5. Secure Access and Add the Guardrails

Next, safe access may be added to the scaffold structure. It’s essential that any access added will not act as a gravity risk to the scaffolding such as if you were to climb it and suddenly tip over the scaffolding. Guardrails should also be added to maximise safety.


Once the scaffolding is constructed, the labourer will perform an inspection to confirm that everything is safe and in place correctly. Then, they will undertake a cleanup, and the scaffolding will be yours to use. Of course, before you use scaffolding, make sure that you know how to do so safely!

Potential Problem and Pitfalls

So long as you hire scaffolding from a reliable and legitimate provider, then you should have no specific issues when having scaffolding erected. However, there’s always a small chance that something could go wrong. For instance, if a professional were to install scaffolding incorrectly, it would be unsafe. This is unlikely but acts as just another reason to be extra cautious when working from a height even if using scaffolding that appears completely safe. All in all, you can never be too safe.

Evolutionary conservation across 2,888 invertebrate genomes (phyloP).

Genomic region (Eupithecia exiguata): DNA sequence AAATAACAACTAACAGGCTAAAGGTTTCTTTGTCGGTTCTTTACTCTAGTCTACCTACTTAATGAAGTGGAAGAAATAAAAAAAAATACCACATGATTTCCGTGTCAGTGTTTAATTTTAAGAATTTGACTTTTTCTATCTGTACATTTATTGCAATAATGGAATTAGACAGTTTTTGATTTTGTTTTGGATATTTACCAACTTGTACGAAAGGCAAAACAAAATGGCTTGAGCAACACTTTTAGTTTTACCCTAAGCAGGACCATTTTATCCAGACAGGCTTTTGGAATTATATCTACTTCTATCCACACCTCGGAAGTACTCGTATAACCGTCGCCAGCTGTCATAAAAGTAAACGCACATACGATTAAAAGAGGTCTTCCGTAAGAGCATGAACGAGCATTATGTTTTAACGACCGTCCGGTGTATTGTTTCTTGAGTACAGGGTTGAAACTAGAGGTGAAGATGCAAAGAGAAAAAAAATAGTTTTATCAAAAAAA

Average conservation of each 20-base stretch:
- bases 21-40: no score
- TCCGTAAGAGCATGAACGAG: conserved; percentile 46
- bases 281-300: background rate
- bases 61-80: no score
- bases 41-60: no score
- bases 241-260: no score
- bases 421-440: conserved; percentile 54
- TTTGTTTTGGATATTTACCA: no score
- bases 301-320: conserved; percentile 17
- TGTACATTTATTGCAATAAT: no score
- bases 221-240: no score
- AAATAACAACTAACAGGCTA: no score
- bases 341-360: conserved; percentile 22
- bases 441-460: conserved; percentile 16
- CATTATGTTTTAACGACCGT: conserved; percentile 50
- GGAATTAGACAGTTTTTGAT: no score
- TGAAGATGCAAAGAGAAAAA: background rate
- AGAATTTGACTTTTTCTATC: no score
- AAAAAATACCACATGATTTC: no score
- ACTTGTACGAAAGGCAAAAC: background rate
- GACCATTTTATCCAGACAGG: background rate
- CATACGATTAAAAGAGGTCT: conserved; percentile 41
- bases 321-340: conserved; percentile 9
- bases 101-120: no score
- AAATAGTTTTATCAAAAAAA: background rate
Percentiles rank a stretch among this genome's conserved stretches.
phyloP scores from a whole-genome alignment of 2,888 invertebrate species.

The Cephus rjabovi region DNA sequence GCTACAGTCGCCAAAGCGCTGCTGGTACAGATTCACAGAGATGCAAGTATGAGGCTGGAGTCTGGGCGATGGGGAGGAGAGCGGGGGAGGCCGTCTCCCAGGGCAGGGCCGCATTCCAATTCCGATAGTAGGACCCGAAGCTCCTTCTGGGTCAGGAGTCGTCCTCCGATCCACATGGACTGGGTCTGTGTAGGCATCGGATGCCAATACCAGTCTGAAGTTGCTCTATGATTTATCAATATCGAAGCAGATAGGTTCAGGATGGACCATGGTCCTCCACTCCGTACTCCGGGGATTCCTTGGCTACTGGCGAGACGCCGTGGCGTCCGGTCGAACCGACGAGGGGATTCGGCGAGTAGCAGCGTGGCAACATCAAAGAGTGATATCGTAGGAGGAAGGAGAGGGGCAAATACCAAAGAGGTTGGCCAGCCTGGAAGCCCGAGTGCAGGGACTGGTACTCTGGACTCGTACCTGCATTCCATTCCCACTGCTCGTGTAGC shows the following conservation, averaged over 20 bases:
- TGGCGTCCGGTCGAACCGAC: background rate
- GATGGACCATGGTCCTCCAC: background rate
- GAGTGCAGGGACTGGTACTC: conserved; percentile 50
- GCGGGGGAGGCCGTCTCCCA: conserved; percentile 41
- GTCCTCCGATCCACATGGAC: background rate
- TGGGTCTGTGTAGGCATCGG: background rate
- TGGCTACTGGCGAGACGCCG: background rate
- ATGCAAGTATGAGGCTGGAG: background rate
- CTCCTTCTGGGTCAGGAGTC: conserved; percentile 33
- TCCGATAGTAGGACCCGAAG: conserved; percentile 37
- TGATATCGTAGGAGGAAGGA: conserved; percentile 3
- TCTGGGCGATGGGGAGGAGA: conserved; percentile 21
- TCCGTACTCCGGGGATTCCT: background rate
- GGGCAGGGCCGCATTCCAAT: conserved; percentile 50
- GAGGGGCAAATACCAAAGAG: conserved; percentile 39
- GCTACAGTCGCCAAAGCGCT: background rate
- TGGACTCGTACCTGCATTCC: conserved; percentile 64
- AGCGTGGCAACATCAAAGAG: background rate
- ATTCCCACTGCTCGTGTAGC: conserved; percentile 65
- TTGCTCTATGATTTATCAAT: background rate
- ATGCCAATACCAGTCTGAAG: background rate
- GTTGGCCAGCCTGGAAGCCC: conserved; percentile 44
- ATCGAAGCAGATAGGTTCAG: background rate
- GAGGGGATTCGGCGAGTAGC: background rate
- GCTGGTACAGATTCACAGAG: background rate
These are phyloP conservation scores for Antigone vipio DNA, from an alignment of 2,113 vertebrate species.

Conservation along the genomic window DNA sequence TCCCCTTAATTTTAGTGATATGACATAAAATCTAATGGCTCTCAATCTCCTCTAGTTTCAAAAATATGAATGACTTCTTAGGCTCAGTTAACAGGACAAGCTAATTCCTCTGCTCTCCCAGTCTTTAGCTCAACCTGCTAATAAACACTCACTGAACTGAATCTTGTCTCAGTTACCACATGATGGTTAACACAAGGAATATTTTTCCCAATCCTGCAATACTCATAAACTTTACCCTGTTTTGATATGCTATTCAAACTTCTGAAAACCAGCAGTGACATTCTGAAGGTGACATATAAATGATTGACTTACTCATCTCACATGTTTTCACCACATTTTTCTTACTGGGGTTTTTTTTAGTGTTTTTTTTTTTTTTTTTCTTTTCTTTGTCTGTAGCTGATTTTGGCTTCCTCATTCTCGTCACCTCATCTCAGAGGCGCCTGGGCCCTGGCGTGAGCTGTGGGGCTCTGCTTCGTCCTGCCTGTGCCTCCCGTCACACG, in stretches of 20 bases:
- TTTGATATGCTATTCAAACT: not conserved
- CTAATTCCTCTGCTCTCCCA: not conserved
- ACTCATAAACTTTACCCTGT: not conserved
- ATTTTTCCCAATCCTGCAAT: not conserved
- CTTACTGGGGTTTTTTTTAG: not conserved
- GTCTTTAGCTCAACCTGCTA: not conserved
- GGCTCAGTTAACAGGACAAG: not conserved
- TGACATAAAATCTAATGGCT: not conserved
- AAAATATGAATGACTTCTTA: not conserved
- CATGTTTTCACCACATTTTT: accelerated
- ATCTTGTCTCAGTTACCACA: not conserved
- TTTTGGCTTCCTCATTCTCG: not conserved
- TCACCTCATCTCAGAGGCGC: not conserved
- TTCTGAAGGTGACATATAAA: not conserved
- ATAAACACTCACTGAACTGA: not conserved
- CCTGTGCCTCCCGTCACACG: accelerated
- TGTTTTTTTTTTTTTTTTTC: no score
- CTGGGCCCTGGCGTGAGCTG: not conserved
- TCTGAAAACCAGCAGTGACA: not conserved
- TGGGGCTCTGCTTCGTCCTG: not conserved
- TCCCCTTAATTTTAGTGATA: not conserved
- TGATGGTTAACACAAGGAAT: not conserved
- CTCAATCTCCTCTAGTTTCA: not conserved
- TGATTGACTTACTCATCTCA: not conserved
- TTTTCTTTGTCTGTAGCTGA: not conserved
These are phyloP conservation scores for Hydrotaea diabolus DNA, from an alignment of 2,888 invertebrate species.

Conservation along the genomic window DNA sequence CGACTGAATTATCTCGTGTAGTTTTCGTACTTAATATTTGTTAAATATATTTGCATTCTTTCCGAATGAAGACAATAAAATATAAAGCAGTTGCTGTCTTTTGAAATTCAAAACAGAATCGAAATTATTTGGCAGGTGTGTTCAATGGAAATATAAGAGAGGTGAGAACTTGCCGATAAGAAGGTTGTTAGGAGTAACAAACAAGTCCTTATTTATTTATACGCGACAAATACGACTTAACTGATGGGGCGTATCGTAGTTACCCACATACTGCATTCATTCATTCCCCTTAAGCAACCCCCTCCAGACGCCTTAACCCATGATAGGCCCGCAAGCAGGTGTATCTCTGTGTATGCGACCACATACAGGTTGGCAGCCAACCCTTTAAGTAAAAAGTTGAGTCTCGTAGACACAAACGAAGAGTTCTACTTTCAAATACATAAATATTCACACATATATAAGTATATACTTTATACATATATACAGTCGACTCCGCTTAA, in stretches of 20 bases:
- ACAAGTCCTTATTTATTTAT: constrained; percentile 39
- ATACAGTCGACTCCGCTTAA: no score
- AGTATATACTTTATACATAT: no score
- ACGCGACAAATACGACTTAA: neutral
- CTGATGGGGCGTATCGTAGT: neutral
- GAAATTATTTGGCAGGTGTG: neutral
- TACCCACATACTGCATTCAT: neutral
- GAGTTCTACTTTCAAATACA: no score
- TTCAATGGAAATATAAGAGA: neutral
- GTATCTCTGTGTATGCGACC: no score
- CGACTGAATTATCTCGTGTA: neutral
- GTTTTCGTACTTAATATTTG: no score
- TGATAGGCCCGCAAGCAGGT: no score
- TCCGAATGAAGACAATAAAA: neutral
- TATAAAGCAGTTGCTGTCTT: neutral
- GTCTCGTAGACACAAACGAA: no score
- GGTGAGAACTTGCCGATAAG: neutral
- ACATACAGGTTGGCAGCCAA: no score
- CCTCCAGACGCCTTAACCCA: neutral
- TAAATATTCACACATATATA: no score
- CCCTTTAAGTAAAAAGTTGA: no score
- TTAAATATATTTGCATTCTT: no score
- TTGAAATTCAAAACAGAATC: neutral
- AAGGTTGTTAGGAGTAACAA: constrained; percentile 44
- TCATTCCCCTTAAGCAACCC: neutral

Adverse weather could threaten the construction, use or stability of the scaffolding. As discussed earlier, if there is particularly poor weather during the time in which you have scaffolding setup, it is best to perform an inspection afterwards, just to ensure that it has remained stable. If you’ve altered the scaffolding in any way during the time it’s present on your property, you should also undertake an inspection.

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Sam J